Letter | Published:

Fully integrated wearable sensor arrays for multiplexed in situ perspiration analysis

Nature volume 529, pages 509514 (28 January 2016) | Download Citation

Abstract

Wearable sensor technologies are essential to the realization of personalized medicine through continuously monitoring an individual’s state of health1,2,3,4,5,6,7,8,9,10,11,12. Sampling human sweat, which is rich in physiological information13, could enable non-invasive monitoring. Previously reported sweat-based and other non-invasive biosensors either can only monitor a single analyte at a time or lack on-site signal processing circuitry and sensor calibration mechanisms for accurate analysis of the physiological state14,15,16,17,18. Given the complexity of sweat secretion, simultaneous and multiplexed screening of target biomarkers is critical and requires full system integration to ensure the accuracy of measurements. Here we present a mechanically flexible and fully integrated (that is, no external analysis is needed) sensor array for multiplexed in situ perspiration analysis, which simultaneously and selectively measures sweat metabolites (such as glucose and lactate) and electrolytes (such as sodium and potassium ions), as well as the skin temperature (to calibrate the response of the sensors). Our work bridges the technological gap between signal transduction, conditioning (amplification and filtering), processing and wireless transmission in wearable biosensors by merging plastic-based sensors that interface with the skin with silicon integrated circuits consolidated on a flexible circuit board for complex signal processing. This application could not have been realized using either of these technologies alone owing to their respective inherent limitations. The wearable system is used to measure the detailed sweat profile of human subjects engaged in prolonged indoor and outdoor physical activities, and to make a real-time assessment of the physiological state of the subjects. This platform enables a wide range of personalized diagnostic and physiological monitoring applications.

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Acknowledgements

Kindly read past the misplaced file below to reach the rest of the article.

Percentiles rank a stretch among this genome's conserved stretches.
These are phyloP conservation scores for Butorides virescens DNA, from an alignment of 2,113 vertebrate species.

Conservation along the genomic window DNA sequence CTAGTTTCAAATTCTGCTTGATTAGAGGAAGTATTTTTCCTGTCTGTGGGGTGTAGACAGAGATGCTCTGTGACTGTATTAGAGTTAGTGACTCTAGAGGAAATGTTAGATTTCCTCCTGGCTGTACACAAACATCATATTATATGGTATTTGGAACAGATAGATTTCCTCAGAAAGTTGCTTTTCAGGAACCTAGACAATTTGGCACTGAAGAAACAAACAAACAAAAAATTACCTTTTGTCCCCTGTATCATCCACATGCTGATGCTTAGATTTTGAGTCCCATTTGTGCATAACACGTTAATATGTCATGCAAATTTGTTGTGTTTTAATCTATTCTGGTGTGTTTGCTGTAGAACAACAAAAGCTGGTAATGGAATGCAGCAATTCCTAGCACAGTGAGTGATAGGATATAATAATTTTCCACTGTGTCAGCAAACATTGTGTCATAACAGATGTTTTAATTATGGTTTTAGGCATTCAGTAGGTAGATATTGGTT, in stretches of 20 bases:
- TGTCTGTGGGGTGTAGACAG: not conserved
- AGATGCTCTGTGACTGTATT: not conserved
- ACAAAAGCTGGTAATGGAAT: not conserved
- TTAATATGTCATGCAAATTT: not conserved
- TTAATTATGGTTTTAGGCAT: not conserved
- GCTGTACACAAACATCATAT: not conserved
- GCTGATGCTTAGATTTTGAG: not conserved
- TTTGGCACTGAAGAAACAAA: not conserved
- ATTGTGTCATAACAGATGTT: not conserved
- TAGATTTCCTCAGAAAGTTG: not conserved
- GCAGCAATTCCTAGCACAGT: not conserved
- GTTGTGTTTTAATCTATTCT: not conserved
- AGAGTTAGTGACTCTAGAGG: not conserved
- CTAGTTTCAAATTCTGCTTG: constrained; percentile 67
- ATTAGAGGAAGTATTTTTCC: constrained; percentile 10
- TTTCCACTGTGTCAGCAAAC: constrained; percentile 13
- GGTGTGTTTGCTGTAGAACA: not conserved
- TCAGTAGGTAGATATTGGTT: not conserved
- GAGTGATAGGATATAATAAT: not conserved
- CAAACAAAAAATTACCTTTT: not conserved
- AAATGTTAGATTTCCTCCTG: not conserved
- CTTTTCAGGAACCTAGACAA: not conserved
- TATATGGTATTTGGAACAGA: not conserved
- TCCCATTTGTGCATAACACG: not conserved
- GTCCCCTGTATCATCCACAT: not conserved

The sensor design, characterization and testing aspects of this work were supported by the Berkeley Sensor and Actuator Center, and National Institutes of Health grant number P01 HG000205. The sensor fabrication was performed in the Electronic Materials (E-MAT) laboratory funded by the Director, Office of Science, Office of Basic Energy Sciences, Material Sciences and Engineering Division of the US Department of Energy under contract number DE-AC02-05CH11231. K.C. acknowledges funding from the NSF Nanomanufacturing Systems for mobile Computing and Energy Technologies (NASCENT) Center. H.O. acknowledges support from a Japan Society for the Promotion of Science (JSPS) Fellowship. We thank J. Bullock, C. M. Sutter-Fella, H. W. W. Nyein, Z. Shahpar, M. Zhou, E. Wu and W. Chen for their help.

Author information

Author notes

    • Wei Gao
    •  & Sam Emaminejad

    These authors contributed equally to this work.

Affiliations

  1. Department of Electrical Engineering and Computer Sciences, University of California, Berkeley, California 94720, USA

    • Wei Gao
    • , Sam Emaminejad
    • , Hnin Yin Yin Nyein
    • , Kevin Chen
    • , Hossain M. Fahad
    • , Hiroki Ota
    • , Hiroshi Shiraki
    • , Daisuke Kiriya
    • , Der-Hsien Lien
    •  & Ali Javey
  2. Berkeley Sensor and Actuator Center, University of California, Berkeley, California 94720, USA

    • Wei Gao
    • , Sam Emaminejad
    • , Hnin Yin Yin Nyein
    • , Kevin Chen
    • , Hossain M. Fahad
    • , Hiroki Ota
    • , Hiroshi Shiraki
    • , Daisuke Kiriya
    • , Der-Hsien Lien
    •  & Ali Javey
  3. Materials Sciences Division, Lawrence Berkeley National Laboratory, Berkeley, California 94720, USA

    • Wei Gao
    • , Sam Emaminejad
    • , Hnin Yin Yin Nyein
    • , Kevin Chen
    • , Hossain M. Fahad
    • , Hiroki Ota
    • , Hiroshi Shiraki
    • , Daisuke Kiriya
    • , Der-Hsien Lien
    •  & Ali Javey
  4. Stanford Genome Technology Center, Stanford School of Medicine, Palo Alto, California 94304, USA

    • Sam Emaminejad
    • , Samyuktha Challa
    •  & Ronald W. Davis
  5. Integrative Biology, University of California, Berkeley, California 94720, USA

    • Austin Peck
    •  & George A. Brooks

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Contributions

W.G., S.E. and A.J. conceived the idea and designed the experiments. W.G., S.E., H.Y.Y.N. and S.C. led the experiments (with assistance from K.C., A.P., H.M.F., H.O., H.S., H.O., D.K., D.-H.L.). W.G., S.E., A.P., G.A.B., R.W.D. and A.J. contributed to data analysis and interpretation. W.G., S.E., H.Y.Y.N., G.A.B. and A.J. wrote the paper and all authors provided feedback.

Competing interests

The authors declare no competing financial interests.

Corresponding author

Correspondence to Ali Javey.

Extended data

Supplementary information

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    Supplementary Information

    This file contains Supplementary Table 1, Supplementary Discussions for selection of the target analytes and Supplementary References.

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DOI

https://doi.org/10.1038/nature16521

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